The creepy part is the attention I get from older men. When I was thirteen at a fundraiser, a 30-year-old dude offered me a drink at an open bar. I said, “No thanks, I’m thirteen years sober,” thinking this guy would get the joke. I accidentally got this dude to go on an endless story about his best friend’s journey to sobriety. He kept telling me I was so brave and so strong.
It’s hard to know how to react in a situation like this. What if I tell him I’m fifteen, and he doesn’t care?
It’s hard being a teenage girl who looks older than she is. It’s unfortunate that it puts more responsibility on me. Adults should ask rather than assume I’m of age. And to all you freaky dudes out there: You’ll find better luck on Tinder.
My mom was 21 when she got pregnant with me. She had to grow up faster than her peers, and take on a huge responsibility. Probably 10 years too early.
As a teenager, my mom ran away from home. She squatted in a warehouse in Oakland and became a performance artist. In a way I kept her from growing up on her own terms. In another way, I put her on track, forcing her to build a stable environment for us.
When I was born, she dedicated herself to giving me opportunities that she never had. And once she set me up with everything I needed to thrive, she refocused on to her own goals.
I was nine when she enrolled in community college to start her prerequisites. A few years later, she got into nursing school.
On my mom’s first day, she came into my bedroom with her backpack and her travel mug full of coffee, looking like an ecstatic little kid. I remember grabbing my phone off the nightstand to take a picture, capturing her dorky reading glasses, her bangs pinned back, and her big excited smile.
There were days, when she would leave me at the apartment for hours. Every time she left, she’d remind me not to put metal in the microwave! I remember being jittery with excitement at having the house to myself. I also remember the nights where the trees whipped the windows, and I wished she was home with me.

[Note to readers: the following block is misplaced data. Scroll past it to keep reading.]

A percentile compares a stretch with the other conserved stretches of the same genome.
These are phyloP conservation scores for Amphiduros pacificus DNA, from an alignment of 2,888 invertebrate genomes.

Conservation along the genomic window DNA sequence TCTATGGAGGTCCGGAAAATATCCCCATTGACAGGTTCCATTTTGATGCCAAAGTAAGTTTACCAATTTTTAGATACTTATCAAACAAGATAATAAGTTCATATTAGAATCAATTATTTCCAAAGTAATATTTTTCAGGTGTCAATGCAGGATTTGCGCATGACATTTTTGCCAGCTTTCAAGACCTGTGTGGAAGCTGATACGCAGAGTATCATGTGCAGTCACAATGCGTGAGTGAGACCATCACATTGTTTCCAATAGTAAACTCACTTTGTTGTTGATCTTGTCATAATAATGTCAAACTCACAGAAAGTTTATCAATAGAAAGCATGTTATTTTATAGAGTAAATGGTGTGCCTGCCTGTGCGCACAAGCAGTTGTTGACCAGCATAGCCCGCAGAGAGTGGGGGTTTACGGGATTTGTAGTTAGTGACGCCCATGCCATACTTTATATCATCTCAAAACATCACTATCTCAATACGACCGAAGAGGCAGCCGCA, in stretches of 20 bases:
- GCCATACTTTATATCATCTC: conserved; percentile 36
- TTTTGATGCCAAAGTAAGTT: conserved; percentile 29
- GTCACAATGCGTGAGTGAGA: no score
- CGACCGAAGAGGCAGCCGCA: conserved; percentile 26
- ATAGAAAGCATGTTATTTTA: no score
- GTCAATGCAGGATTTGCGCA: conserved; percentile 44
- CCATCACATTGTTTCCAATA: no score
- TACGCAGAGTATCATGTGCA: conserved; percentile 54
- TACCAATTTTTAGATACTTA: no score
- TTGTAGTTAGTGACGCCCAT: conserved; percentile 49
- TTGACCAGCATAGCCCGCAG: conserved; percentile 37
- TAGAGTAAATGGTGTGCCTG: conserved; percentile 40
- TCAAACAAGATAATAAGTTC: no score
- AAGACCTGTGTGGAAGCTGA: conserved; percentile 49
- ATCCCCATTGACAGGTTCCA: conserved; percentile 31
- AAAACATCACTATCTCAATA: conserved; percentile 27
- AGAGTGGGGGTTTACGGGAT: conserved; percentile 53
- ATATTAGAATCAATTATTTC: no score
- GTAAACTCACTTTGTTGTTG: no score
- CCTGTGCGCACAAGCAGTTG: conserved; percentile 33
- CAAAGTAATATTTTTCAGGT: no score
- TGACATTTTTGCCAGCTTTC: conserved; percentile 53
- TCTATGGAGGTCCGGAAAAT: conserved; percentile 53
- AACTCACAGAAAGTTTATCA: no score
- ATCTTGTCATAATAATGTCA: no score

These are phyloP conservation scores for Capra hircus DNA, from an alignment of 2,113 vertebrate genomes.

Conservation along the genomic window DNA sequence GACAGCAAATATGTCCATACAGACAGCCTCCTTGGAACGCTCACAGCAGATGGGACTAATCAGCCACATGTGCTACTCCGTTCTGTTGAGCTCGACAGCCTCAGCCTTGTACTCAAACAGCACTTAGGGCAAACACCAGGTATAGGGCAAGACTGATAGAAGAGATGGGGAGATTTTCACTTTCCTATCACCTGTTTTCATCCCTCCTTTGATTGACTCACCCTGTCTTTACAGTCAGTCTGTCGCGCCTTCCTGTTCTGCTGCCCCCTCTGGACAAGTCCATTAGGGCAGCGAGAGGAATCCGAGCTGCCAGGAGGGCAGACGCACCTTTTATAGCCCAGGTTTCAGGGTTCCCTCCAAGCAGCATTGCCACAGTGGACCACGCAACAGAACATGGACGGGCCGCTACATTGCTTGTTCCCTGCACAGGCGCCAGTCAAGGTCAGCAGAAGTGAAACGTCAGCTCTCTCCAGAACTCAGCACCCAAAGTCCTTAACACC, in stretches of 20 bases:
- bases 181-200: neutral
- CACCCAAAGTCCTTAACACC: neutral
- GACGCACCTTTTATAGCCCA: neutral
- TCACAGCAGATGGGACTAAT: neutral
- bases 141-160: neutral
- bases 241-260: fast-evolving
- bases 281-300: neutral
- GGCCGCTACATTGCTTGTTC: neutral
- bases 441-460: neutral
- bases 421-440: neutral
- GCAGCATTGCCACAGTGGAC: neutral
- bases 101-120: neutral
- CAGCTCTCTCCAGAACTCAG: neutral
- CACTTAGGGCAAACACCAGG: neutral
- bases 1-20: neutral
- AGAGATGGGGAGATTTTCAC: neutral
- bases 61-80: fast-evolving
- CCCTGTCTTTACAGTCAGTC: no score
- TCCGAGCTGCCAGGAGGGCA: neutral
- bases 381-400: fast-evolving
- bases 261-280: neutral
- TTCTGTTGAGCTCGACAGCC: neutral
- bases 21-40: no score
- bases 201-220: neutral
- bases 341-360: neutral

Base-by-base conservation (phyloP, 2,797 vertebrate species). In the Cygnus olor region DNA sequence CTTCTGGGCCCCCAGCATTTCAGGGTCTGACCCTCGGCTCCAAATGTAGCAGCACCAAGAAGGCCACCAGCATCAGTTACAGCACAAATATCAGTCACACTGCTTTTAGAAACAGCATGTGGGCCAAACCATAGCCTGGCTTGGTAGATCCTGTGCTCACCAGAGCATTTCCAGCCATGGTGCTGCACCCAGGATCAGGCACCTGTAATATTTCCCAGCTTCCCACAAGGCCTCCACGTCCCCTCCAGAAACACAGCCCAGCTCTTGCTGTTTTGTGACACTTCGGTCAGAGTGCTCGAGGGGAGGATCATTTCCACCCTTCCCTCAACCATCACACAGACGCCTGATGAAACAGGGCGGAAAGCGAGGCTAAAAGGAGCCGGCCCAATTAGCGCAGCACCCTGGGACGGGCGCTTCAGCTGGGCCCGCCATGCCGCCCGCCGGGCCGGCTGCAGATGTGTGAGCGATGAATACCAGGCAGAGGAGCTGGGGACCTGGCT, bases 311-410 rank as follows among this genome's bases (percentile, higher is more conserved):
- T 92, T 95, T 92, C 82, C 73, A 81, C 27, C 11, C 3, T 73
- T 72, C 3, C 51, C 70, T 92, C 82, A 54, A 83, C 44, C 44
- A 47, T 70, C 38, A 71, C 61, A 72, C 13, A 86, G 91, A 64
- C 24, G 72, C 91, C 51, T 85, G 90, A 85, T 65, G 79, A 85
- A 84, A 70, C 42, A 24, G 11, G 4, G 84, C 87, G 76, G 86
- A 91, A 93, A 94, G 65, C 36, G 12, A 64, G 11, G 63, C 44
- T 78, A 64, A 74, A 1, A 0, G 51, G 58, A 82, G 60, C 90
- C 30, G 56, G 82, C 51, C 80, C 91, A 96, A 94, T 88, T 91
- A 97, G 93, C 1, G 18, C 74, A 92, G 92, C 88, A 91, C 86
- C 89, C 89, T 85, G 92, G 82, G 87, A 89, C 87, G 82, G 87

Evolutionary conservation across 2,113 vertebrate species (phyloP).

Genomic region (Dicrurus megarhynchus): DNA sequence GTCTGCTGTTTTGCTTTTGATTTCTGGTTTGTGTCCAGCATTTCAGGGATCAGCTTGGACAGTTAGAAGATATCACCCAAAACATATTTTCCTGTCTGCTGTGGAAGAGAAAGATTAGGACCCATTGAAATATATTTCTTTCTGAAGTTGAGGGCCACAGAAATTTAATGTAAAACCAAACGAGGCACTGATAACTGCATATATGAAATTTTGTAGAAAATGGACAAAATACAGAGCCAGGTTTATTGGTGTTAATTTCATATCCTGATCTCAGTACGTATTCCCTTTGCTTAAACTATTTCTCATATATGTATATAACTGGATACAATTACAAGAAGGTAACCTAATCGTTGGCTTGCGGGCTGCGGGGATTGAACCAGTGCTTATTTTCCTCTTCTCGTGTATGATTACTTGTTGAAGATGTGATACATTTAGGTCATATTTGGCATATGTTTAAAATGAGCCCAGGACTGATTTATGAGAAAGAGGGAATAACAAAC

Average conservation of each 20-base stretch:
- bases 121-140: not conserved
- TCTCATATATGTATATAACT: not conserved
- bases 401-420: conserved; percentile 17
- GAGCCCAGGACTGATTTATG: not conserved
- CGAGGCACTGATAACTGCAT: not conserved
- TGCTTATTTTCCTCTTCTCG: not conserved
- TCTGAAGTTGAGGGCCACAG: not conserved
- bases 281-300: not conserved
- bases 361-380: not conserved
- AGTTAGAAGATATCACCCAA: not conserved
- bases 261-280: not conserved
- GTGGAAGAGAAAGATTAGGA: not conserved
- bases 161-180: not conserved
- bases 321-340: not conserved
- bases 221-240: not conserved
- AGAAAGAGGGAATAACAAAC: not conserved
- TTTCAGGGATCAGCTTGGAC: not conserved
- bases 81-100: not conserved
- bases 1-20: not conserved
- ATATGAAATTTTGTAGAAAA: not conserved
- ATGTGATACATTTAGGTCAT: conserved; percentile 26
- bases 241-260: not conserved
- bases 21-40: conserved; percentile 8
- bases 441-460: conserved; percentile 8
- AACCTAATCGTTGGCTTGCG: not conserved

Being students at the same time gave us a common goal. My mom and I became each other’s dedicated cheerleaders. Before big tests she would get paranoid, convinced she’d get a C. When she inevitably came home with A’s, I’d shout, “I told you so!”
Just like the way my mom grew up faster for my sake, I did the same for her too. I lost my entitlement early. My friends sometimes seem to forget all of the sacrifices their mothers have made for them.
My mom has made countless sacrifices for me. I’m just glad that giving up on her on dreams wasn’t one of them.
Trumpcare may be down, but it’s not dead.Last week, GOP leaders pulled the health care bill at the last minute because there weren’t enough votes in the house to pass it.The New York Times is reporting that the Republican leaders are hunkering down to reintroduce legislation to repeal Obamacare.
Young people are often thought of as the healthy ones, but healthcare matters to us too. Obviously! Listen to hear stories of young people whose lives are heavily dependent on health care.
When I was eight, I crossed the border using my cousin’s papers. In other words, I came to this country pretending to be someone I’m not.
I went through life acting as if I was just another average citizen even though I’m undocumented.
The act was hard, given that my legal status was such a huge part of my life. UC Berkeley was the first school in the nation to support undocumented students, and it’s where I stopped pretending about my legal status.
I began to truly believe I was undocumented and unafraid, as the chant goes. But that’s changed since Donald Trump commanded the national spotlight.
At UC Berkeley, it’s become increasingly dangerous for undocumented students who are outspoken. Last June, I received an anonymous email threat. It began with the words, “This university should be ashamed to have someone like you.”
Because of the fear of deportation, undocumented immigrants like me feel more silenced than ever.
I graduate this May, and I’m worried that work and plans for law school might become impossible under this administration. I refuse, however, to return to the shadows in fear.